This practice advisory provides an overview of the CSPA, its effective date, and its interpretation and implementation by USCIS, the U.S. Department of State, the Board of Immigration Appeals, and the courts.
The Immigration Policy Center on Wednesday released its complete series of 50 state fact sheets which highlight the political and economic power of immigrants, Latinos and Asians in every state of the union.
Here are the results for how immigrants affect Idaho.
In Dada v. Mukasey, the Supreme Court protected the right to file a motion to reopen by holding that voluntary departure recipients are permitted to unilaterally withdraw their voluntary departure request before the expiration of the voluntary departure period. This Q&A offers preliminary analysis about the potential impact of Dada v. Mukasey on individuals’ cases and offers suggestions about immediate steps to take.
The Memory Coat Journey - A Board Game is designed as a follow-up enrichment activity to the picture book The Memory Coat Journey which follows a Russian Jewish boy on his journey to America during WWII.
Robin Templeton of GritTv and Seth Hoy of AlterNet jumped on the issue this week. Both argue that, in far too many cases, the citizenship of an immigrant's children has little bearing on whether or not she stays in the country, let alone become a U.S. citizen.
In March 2008, the Ninth Circuit issued a decision, Orozco v. Mukasey, 521 F.3d 1068 (9th Cir. 2008) , finding that a noncitizen who obtains entry into the U.S. by fraudulent means is statutorily ineligible for adjustment of status under INA § 245(a) because he or she has not been “admitted.” Following the Ninth Circuit’s decision, which was later vacated (Orozco v. Mukasey, 546 F.3d 1147 (9th Cir. 2008)), numerous immigration courts throughout the country were questioning whether Matter of Areguillin, 17 I&N Dec. 308 (BIA 1980), was still good law. In Matter of Areguillin, the Board of Immigration Appeals (BIA or Board) had held that an admission occurs when an inspecting officer “permits the applicant to pass through the port of entry.” Thus, the BIA found that Areguillin was “inspected and admitted” within the meaning of the adjustment statute, INA § 245(a), when she was waived through the port of entry, even though she was inadmissible at that time due to lack of proper documents. Ultimately, in July 2010, the BIA issued a precedent decision affirming the rule in Matter of Areguillin.
In the following cases, the LAC submitted amicus briefs to the BIA arguing that Matter of Areguillin, 17 I&N Dec. 308 (BIA 1980), should be reaffirmed and that a noncitizen was “admitted” when an immigration officer at a port of entry inspected him and allowed his entry, even if he was inadmissible at the time.Read more...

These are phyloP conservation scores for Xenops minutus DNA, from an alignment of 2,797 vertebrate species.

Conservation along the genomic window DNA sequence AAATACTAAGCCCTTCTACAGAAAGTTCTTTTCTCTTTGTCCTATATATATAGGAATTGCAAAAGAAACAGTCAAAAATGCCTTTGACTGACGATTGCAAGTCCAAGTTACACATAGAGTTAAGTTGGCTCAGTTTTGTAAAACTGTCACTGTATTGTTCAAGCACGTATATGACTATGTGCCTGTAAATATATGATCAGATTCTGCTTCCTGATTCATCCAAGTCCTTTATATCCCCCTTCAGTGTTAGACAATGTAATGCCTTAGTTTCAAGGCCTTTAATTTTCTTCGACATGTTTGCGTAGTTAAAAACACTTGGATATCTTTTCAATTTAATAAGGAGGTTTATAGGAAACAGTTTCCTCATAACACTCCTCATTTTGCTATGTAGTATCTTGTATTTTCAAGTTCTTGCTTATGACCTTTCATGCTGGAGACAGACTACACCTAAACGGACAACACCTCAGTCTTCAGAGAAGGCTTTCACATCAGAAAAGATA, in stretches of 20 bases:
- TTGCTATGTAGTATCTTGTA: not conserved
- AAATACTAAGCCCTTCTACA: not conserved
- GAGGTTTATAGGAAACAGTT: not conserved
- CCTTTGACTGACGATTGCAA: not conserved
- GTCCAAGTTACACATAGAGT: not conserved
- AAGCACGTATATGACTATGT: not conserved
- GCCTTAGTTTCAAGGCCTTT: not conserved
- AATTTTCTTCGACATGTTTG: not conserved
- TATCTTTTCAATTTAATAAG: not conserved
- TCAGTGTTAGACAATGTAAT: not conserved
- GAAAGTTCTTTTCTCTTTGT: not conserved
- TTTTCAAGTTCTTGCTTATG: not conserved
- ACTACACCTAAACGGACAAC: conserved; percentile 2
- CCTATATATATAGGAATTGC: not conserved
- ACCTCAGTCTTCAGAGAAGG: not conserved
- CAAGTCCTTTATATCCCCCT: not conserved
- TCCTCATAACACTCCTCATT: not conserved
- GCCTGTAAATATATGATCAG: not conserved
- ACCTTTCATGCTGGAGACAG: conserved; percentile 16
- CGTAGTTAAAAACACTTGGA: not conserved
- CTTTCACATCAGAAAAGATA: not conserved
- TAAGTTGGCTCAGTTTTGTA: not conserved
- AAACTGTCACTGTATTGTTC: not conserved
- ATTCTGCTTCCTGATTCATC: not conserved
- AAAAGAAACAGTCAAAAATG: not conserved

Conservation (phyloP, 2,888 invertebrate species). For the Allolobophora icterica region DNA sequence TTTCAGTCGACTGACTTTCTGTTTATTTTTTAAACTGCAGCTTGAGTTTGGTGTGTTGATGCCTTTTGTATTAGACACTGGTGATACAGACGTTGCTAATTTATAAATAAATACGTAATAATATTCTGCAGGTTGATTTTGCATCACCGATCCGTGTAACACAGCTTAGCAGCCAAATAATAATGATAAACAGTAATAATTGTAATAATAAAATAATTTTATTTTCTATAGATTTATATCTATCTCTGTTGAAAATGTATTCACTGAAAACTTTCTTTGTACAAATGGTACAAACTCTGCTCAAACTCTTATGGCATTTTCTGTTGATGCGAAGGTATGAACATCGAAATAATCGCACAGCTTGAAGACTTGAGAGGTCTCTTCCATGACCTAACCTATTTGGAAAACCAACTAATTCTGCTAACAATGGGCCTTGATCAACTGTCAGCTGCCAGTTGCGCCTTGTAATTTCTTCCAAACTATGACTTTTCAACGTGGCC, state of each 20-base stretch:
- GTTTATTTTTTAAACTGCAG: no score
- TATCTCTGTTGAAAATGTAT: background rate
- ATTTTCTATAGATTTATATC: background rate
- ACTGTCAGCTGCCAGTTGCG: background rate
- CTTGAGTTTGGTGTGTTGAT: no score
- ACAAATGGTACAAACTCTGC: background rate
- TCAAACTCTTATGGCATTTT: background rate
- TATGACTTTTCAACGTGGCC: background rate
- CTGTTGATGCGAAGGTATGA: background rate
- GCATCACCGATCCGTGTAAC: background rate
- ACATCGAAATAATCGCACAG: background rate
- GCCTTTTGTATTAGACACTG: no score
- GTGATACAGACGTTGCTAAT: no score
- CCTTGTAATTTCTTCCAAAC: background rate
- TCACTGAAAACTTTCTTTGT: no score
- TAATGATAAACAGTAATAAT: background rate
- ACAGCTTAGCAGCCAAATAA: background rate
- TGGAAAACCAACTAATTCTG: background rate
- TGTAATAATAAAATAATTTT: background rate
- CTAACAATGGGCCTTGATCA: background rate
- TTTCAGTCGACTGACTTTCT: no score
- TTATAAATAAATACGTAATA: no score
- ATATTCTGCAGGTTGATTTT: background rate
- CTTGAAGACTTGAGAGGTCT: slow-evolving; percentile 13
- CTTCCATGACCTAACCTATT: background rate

The American Immigration Law Foundation's Curriculum Center held five successful teachers' symposia in 2006. Teachers attended free day long professional development workshops in Chicago, Miami, Philadelphia, San Francisco and Washington, D.C.The symposia focused on current immigration policies, presenting immigration in the classroom, sharing stories through oral history, learning with literature and media and using artifacts, primary sources and dramatic arts to teach immigration.
“The higher-education issue is hot everywhere,” said Benjamin Johnson, executive director of the American Immigration Council, a policy group in Washington. “It’s a backdoor way of making immigration policy.”
The LAC has long advocated that a child of a fiancée of a U.S. citizen (a K-2 visa holder), who legally entered the U.S. when under age 21, is eligible for adjustment of status even after turning age 21. The LAC filed amicus briefs in numerous cases before the Board of Immigration Appeals arguing that this framework for adjustment of status was a more correct interpretation of the law and furthered Congress’s goal to keep families intact.
On June 23, 2011, in Matter of Le, 25 I&N Dec. 541 (BIA 2011), the Board held, consistent with the LAC’s position, that the age of the child is “fixed” at the time the child is admitted to the United States. In doing so, the Board rejected DHS’ position that a K-2 visa holder is eligible only if he or she is under 21 at the time the adjustment of status application is adjudicated. As a result, noncitizens who were under 21 when they were admitted and now are pursuing adjustment of status in removal proceedings or before U.S. Citizenship and Immigration Services, will be able to become lawful permanent residents as Congress intended.
The LAC and the American Immigration Lawyers Association submitted several amicus briefs in cases pending before the Board of Immigration Appeals addressing adjustment for K-2 visa holders. The brief submitted in In Re Qiyu Zhang is one example.Read more...